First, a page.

Before we get too far, I just want to point out that this post is about “The Handmaiden,” a Korean film from 2016, not “The Handmaid’s Tale,” which is a more timely American show on Hulu. Maybe for maximum confusion I’ll write about the Hulu show next.
Anyway, there’s a lot to love about “The Handmaiden,” but as far as cinematography is concerned, Chung-hoon Chung followed two important steps to push this movie from good to great.
1) Take a risk
I saw a great interview with Dick Pope in which he talks about the concept of getting “coverage.” In general it refers to getting various shots of a scene to ensure that all parts of the action are captured on camera, or in other words “covered.” A lot of times you’ll do one or two shots on set then someone will say, “We’re moving on to ‘coverage.’” That’s when you start to get skeptical over whether any of the following shots is actually necessary. Pope’s argument is that approaching a scene with a mind to cover all the action strips the camerawork of any meaning. Rather than finding the one or two best shots for a scene or a moment, we often settle by getting standard setups to avoid making critical decisions about what is “best.” The fear is that we’ll wrap the shoot, show up to the editing suite to see the latest cut, and end up totally shocked. A unique angle we took a risk on doesn’t fully capture the performance, or it won’t cut well, or at absolute worst: it’s UGLY. But that’s the most valuable thing we have. The best thing for the cinematographer is an ugly shot, because that’s how you grow. If all you do is shot-reverse shot, you never really make any decisions, you never really have any failures, and you never really learn what makes a shot work for you. Of course the flip side is that you might get to the editing suite and realize the risk you took was brilliant and you’re a genius, which is probably what happened to Chung-hoon Chung.
“The Handmaiden” is unabashed in its use of the camera to defy conventional filmmaking. Perhaps that’s most clearly illustrated in how they use organic, imperfect zooms constantly. Not only are zooms mostly phased out in favor of camera movement, but also Chung’s zooms are jerky and out of control. For the unpredictable narrative ride that this film takes us on, nothing could be more fitting. Now couple that with how Chung frames his shots. He’s not afraid to get a low angle, or move the camera wildly in the middle of a dialogue scene. He’s doesn’t let convention dictate his shooting style and that’s what makes it stand out. Think of the difference between “The Handmaiden” and a David Fincher film. Fincher feels like you’re watching a textbook on how to get coverage, Chung’s work feels like it’s illuminating all new possibilities in how to conceal and reveal information to an audience. There’s a great scene that begins with a wide-angle close up of Count Fujiwara’s face exaggerating a stutter as he speaks. We don’t really know what’s going on until Sook-Hee steps out from behind him and we see that he’s actually demonstrating for her how she should talk to Lady Hideko. Imagine how much less interesting that moment could have been in a standard profile wide shot. Imagine what we would lose if style was lost in favor of a safe choice.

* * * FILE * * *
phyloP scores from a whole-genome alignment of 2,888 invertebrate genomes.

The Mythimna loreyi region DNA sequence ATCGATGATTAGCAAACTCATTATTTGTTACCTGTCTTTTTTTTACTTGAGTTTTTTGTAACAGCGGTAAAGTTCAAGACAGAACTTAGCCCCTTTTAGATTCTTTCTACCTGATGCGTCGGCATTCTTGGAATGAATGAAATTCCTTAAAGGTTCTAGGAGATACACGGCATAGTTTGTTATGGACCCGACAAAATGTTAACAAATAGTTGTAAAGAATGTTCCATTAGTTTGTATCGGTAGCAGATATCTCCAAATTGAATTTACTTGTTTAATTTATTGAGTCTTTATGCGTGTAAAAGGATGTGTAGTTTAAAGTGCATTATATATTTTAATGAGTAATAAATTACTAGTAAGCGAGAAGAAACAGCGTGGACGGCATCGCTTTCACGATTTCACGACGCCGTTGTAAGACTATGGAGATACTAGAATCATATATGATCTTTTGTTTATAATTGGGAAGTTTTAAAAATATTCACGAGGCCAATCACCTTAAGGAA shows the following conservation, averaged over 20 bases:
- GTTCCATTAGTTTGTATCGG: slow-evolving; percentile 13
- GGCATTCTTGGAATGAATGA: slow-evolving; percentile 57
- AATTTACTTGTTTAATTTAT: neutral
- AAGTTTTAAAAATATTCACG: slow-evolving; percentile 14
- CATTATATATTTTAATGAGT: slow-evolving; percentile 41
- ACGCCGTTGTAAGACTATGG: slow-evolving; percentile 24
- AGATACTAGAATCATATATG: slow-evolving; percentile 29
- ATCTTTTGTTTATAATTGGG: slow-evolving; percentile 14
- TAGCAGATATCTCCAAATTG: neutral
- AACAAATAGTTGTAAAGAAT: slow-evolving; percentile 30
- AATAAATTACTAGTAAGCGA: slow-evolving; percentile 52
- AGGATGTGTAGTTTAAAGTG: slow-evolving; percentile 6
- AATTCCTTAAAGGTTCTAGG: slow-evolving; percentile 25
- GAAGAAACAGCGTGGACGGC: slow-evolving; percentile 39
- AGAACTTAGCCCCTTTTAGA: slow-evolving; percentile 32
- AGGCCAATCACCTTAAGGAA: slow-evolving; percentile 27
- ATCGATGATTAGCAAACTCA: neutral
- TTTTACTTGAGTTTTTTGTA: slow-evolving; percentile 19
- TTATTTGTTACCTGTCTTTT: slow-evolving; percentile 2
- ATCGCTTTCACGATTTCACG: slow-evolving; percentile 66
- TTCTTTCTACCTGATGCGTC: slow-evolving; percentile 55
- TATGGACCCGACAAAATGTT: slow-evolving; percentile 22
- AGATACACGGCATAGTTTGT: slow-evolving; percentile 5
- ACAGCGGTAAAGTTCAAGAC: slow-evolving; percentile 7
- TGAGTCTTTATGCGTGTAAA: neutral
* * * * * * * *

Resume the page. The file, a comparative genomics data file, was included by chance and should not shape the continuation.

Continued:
2) Befriend the Production Designer, take them out to dinner, and probably get married.
This film shows off the beautiful symbiosis between cinematography and production design when they’re working in sync. There’s a huge variety of shot sizes in the movie. While Chung does a phenomenal job of getting close ups and extreme close ups, he does an equally great job with wide shots. That simply wouldn’t be possible if it weren’t for the gorgeous sets and costumes in every scene. Chung has plenty of flexibility to move the camera wherever necessary and pull out as much as he needs to because the sets are so full and grandiose. A lot of times you’ll see DP’s using artificial light patterns on walls to bring some interest to bland backgrounds, but that’s pretty rare in this film. The patterns and designs already on the walls make that unnecessary. The sets are often deep and dynamic in their own right, so they need a lot less help from the lighting. Sometimes it works the other way around. With all the practical lamps built into the sets, the production design actually helps the lighting.
I’m sure there’s a lot more to take away from this masterfully executed film. Let me know your thoughts in the comments!